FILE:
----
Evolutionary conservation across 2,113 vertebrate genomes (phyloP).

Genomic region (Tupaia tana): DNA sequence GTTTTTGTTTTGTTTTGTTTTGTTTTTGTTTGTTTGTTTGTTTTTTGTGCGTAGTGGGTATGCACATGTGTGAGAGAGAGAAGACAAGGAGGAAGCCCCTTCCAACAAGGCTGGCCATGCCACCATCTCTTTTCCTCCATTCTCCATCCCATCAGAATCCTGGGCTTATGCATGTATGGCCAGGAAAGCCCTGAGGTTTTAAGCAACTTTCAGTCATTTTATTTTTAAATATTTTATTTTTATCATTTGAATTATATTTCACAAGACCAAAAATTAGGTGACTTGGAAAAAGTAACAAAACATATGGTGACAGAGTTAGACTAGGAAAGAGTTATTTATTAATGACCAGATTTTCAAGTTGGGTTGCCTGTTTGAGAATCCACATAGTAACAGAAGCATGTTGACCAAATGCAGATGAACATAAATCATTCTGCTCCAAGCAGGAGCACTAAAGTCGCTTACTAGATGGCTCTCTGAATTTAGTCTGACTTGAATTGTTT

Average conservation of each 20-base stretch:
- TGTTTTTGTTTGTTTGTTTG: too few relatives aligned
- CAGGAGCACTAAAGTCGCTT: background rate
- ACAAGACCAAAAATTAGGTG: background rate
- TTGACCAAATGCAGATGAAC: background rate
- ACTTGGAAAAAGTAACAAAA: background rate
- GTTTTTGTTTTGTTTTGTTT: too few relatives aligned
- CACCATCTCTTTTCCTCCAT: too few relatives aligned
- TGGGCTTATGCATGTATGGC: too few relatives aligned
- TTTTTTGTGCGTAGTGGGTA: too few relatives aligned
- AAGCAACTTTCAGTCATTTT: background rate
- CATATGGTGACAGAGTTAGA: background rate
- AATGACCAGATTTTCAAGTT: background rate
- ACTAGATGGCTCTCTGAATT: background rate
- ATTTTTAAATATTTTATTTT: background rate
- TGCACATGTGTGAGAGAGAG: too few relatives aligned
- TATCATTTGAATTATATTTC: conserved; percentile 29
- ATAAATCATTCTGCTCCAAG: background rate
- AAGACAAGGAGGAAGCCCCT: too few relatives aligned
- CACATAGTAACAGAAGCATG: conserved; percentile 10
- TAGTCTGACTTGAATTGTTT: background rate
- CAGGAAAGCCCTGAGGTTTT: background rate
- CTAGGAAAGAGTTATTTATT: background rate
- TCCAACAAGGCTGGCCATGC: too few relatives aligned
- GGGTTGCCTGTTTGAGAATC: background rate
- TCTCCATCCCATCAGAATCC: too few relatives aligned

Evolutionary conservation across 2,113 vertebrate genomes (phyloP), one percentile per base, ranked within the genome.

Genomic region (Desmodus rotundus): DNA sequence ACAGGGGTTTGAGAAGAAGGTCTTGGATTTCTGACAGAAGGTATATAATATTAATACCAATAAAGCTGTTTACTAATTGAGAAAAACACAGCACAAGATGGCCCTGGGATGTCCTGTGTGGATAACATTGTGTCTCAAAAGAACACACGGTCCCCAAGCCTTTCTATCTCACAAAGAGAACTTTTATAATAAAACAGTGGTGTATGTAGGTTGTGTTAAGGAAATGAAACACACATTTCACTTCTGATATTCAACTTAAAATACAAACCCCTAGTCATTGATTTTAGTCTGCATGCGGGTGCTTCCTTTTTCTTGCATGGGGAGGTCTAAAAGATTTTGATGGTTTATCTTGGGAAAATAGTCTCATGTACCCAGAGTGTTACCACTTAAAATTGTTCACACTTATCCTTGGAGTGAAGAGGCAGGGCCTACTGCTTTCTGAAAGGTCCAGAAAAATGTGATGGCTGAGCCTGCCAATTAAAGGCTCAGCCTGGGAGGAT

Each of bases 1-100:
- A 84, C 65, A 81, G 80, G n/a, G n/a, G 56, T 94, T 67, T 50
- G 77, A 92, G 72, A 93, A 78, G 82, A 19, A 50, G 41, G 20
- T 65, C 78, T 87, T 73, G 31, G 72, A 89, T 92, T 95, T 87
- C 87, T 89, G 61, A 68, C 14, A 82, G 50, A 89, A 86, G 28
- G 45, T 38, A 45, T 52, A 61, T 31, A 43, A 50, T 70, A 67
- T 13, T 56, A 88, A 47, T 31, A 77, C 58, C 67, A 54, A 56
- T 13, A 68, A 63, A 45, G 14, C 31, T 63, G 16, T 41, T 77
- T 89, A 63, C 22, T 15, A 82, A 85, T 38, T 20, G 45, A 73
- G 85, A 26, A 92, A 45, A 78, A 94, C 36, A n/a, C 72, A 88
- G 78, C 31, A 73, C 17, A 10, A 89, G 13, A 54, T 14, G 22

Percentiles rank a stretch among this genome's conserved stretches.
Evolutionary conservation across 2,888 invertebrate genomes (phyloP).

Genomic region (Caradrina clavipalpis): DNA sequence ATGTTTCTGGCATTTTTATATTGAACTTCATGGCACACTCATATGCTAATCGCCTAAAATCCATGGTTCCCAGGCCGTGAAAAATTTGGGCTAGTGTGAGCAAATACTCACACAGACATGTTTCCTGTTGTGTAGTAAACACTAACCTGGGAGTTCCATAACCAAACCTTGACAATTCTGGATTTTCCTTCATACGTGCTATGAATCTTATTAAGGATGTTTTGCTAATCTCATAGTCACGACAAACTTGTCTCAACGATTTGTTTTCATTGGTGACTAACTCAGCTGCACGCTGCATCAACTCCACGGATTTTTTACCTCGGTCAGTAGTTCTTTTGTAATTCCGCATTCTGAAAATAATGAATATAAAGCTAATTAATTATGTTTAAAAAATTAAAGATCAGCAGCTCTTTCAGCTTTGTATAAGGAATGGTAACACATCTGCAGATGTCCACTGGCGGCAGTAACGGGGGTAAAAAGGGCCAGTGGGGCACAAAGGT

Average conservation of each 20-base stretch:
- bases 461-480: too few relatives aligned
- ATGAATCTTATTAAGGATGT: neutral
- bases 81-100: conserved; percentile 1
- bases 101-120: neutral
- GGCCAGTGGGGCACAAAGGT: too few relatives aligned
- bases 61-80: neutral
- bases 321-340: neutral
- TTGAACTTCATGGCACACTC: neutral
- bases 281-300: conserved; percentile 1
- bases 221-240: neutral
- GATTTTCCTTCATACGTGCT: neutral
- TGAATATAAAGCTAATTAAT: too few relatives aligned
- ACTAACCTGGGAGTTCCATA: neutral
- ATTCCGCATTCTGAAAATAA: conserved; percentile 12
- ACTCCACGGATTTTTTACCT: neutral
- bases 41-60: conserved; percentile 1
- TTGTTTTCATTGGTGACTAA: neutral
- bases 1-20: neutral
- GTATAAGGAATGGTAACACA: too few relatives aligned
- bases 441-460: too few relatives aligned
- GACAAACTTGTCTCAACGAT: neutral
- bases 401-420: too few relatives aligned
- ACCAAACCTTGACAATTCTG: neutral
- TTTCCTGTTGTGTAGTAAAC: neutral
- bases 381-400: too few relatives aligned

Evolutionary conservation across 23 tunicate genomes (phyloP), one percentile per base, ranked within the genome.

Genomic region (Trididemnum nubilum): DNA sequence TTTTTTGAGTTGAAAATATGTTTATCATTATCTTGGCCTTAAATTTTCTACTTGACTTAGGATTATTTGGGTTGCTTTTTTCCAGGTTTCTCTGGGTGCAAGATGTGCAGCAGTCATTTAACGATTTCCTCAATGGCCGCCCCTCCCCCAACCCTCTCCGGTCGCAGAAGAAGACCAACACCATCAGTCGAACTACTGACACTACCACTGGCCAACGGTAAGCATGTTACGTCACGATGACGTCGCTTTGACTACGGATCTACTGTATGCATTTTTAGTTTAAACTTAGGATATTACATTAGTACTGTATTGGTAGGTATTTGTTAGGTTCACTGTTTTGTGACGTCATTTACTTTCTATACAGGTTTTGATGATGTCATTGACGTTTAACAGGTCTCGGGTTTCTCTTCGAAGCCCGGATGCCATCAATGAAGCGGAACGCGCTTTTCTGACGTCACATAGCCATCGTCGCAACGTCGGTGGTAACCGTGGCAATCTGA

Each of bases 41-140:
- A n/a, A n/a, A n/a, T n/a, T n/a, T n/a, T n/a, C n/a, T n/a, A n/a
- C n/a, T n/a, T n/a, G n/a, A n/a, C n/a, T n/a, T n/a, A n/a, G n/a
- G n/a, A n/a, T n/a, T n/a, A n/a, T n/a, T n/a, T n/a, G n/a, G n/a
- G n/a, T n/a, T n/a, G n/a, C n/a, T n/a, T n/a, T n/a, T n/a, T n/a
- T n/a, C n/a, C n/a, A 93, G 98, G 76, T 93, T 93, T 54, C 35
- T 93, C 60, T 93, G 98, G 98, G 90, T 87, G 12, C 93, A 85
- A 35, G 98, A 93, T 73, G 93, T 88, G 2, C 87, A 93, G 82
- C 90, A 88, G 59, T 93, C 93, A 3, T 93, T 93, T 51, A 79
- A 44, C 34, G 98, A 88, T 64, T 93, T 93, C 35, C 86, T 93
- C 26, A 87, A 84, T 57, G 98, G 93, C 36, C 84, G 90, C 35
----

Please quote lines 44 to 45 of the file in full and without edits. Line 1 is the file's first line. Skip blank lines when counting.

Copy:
Genomic region (Caradrina clavipalpis): DNA sequence ATGTTTCTGGCATTTTTATATTGAACTTCATGGCACACTCATATGCTAATCGCCTAAAATCCATGGTTCCCAGGCCGTGAAAAATTTGGGCTAGTGTGAGCAAATACTCACACAGACATGTTTCCTGTTGTGTAGTAAACACTAACCTGGGAGTTCCATAACCAAACCTTGACAATTCTGGATTTTCCTTCATACGTGCTATGAATCTTATTAAGGATGTTTTGCTAATCTCATAGTCACGACAAACTTGTCTCAACGATTTGTTTTCATTGGTGACTAACTCAGCTGCACGCTGCATCAACTCCACGGATTTTTTACCTCGGTCAGTAGTTCTTTTGTAATTCCGCATTCTGAAAATAATGAATATAAAGCTAATTAATTATGTTTAAAAAATTAAAGATCAGCAGCTCTTTCAGCTTTGTATAAGGAATGGTAACACATCTGCAGATGTCCACTGGCGGCAGTAACGGGGGTAAAAAGGGCCAGTGGGGCACAAAGGT

Average conservation of each 20-base stretch: